CAA conference secures industry support for new work to minimise future ash disruption
Saturday 15, May 2010
The CAA brought together leading international experts in meteorology and volcanology, alongside senior executives from the aviation industry and regulators, for its Volcanic Ash & Aviation Conference.
The single objective was to share the lessons learned over the past weeks to help find the most effective ways of maintaining safe air travel whilst mitigating disruption from the continuing eruptions of Eyjafjallajökul.
The disruption was created by an unprecedented combination of the nature and duration of the eruptions and weather patterns which pushed the ash cloud towards the UK's congested airspace. This situation was so unique that there was no international standard on aircraft tolerance to ash, because the existing guidance was to always avoid it.
Since the initial UK airspace closure, there has been massive effort from all parties to improve understanding of the situation, and develop methods to reduce disruption.
The conference was chaired by the Government's Chief Scientist, Professor John Beddington, and Industry leaders heard a thorough explanation of the underlying science. There was widespread recognition of the need to work together by all involved, including British Airways, easyJet, BAA, Rolls Royce, Virgin and Airbus. The session and proposals were also welcomed by the Department for Transport, the Met Office, air traffic services providers NATS and Eurocontrol, the European Aviation Safety Agency.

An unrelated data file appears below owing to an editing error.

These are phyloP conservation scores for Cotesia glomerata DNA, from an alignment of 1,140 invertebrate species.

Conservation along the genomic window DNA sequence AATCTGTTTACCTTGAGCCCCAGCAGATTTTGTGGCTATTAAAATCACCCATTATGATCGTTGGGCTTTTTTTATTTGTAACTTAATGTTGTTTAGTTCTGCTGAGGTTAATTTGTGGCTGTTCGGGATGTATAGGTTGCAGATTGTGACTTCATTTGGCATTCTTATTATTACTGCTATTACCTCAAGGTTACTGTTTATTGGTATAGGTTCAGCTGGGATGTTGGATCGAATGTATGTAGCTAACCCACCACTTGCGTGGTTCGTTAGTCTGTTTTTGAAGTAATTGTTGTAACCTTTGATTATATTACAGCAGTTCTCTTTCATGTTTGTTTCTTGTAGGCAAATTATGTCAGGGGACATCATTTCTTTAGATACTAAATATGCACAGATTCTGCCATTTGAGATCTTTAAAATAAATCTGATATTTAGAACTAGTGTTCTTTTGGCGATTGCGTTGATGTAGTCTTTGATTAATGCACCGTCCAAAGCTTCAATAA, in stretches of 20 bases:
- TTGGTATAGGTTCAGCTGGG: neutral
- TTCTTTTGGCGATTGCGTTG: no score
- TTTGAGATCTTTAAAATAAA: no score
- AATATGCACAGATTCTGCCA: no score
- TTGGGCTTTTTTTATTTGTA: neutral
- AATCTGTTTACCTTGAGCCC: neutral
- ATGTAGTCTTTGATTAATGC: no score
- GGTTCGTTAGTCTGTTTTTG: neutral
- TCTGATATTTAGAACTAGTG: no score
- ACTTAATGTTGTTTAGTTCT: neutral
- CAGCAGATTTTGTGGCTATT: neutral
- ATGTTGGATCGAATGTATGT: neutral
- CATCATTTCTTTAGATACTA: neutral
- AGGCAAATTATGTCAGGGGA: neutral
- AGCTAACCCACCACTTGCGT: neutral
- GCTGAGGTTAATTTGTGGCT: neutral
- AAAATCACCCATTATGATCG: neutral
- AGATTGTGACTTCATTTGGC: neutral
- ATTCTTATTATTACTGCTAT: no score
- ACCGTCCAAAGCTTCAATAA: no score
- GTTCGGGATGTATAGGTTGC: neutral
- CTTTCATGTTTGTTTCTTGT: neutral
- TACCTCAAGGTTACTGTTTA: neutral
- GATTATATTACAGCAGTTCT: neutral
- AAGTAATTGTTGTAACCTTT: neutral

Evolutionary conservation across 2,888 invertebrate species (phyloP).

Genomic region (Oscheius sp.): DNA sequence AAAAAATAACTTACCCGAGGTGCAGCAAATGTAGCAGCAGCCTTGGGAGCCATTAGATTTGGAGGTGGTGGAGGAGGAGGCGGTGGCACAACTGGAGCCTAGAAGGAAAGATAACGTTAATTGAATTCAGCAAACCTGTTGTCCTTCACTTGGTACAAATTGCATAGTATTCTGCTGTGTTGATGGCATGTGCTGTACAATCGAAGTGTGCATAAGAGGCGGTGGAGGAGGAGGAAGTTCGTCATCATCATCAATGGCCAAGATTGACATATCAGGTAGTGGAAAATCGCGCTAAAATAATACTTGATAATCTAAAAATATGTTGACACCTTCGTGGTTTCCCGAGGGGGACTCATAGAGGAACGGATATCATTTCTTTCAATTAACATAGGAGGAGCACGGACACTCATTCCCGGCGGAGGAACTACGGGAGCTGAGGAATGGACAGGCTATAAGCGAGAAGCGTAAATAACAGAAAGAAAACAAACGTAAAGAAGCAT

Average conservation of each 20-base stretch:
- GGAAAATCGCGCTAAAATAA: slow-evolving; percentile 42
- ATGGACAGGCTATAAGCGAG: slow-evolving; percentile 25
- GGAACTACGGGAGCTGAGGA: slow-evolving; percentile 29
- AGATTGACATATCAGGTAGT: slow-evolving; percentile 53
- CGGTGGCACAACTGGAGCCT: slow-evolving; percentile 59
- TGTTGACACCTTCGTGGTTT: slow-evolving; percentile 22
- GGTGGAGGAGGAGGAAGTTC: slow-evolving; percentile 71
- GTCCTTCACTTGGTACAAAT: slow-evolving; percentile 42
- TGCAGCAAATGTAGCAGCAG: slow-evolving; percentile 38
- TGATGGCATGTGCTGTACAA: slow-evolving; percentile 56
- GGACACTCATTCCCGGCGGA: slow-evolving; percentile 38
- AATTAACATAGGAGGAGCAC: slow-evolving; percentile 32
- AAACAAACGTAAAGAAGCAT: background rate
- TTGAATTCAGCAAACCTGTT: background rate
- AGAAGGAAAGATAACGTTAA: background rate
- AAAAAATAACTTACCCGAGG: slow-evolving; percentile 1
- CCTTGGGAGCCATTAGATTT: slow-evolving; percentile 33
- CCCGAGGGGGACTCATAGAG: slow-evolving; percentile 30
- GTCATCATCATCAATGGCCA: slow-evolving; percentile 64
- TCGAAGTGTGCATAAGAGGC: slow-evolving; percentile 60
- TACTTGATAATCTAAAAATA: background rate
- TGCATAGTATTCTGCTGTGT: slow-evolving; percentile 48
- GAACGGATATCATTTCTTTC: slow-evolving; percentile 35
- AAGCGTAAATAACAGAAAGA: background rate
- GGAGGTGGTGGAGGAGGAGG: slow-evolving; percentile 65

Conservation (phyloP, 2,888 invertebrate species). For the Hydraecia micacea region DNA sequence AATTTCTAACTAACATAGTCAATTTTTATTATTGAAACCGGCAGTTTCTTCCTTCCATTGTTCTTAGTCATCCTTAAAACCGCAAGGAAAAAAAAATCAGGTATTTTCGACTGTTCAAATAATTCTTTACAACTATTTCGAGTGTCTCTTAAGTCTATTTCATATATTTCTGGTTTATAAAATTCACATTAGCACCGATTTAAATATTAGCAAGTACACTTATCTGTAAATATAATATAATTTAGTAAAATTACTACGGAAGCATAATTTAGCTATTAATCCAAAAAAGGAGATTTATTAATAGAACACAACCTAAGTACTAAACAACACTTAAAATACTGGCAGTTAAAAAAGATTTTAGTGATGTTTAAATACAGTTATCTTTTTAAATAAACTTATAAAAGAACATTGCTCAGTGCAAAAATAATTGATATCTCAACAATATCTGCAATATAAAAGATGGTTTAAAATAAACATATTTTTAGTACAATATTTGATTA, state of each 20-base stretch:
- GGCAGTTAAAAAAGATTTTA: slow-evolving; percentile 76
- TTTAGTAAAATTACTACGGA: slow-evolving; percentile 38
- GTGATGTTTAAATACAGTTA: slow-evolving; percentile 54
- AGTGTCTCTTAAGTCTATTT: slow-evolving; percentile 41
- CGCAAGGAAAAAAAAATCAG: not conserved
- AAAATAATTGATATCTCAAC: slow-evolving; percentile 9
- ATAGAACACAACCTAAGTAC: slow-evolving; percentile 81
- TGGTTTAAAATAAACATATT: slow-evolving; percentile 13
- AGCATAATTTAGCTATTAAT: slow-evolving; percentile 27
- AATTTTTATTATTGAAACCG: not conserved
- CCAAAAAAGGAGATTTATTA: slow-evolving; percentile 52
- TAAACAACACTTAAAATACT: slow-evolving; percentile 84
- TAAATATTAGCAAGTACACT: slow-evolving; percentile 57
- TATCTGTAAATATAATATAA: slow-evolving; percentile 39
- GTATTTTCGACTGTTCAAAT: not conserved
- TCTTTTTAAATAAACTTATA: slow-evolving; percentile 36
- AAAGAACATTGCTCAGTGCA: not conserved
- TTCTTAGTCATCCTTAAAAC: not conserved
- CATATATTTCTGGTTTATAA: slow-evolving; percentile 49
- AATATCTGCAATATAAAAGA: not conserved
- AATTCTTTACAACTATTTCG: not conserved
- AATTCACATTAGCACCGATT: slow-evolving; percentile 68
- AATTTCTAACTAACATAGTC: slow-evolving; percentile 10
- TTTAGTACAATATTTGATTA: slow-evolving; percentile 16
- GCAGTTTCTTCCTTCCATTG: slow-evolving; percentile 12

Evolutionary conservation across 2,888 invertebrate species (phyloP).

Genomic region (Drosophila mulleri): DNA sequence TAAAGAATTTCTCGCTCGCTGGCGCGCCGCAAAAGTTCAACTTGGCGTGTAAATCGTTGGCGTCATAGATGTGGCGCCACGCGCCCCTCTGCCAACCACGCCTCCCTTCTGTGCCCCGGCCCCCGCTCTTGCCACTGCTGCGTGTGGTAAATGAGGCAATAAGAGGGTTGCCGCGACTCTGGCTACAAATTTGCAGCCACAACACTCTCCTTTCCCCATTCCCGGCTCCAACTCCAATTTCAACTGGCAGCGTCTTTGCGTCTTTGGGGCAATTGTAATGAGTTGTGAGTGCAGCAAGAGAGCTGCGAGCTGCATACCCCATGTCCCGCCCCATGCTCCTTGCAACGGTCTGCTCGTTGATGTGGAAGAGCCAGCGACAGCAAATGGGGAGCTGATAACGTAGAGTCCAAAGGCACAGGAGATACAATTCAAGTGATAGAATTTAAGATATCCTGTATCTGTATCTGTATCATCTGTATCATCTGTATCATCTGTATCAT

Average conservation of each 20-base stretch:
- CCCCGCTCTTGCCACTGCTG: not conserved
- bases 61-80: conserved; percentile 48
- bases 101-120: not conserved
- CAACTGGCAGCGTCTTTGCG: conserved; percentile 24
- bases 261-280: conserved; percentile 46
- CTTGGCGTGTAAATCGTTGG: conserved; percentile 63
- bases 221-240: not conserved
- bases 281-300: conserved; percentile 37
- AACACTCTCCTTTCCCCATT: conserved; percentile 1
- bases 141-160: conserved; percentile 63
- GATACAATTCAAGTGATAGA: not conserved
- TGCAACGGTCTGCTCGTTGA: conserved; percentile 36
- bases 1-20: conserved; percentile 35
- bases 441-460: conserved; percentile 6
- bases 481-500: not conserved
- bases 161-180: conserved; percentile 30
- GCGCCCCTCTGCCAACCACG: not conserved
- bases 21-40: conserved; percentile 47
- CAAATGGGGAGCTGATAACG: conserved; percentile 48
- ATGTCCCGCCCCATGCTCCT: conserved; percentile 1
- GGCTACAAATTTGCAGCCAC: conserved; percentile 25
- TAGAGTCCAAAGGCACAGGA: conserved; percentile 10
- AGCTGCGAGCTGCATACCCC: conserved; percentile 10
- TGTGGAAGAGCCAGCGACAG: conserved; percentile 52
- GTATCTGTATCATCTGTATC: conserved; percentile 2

Closing the conference, Andrew Haines, Civil Aviation Authority Chief Executive, said:
"The CAA is here to protect the public interest. On their behalf, we have to get together to manage this unprecedented situation and minimise disruption from volcanic ash, whilst maintaining safety. The decisions we take must be proportionate and based on sound evidence and I am encouraged by the progress that has already been made and by the level of commitment that has been displayed."
Other participants in the conference included, the European Commission, the Scottish Government, the Federal Aviation Administration, the Irish Aviation Authority, BMI, Flybe, Monarch, Manchester Airport Group, Boeing, GE Aviation, Pratt & Whitney, BAE Systems, and Bombardier.
The CAA has agreed to facilitate a task force to provide aircraft and engine manufacturers with the opportunity to collaborate in their efforts to find ways to further mitigate disruption. In their work, they are being supported by experts from, among others, NATS, the Met Office and the airlines.
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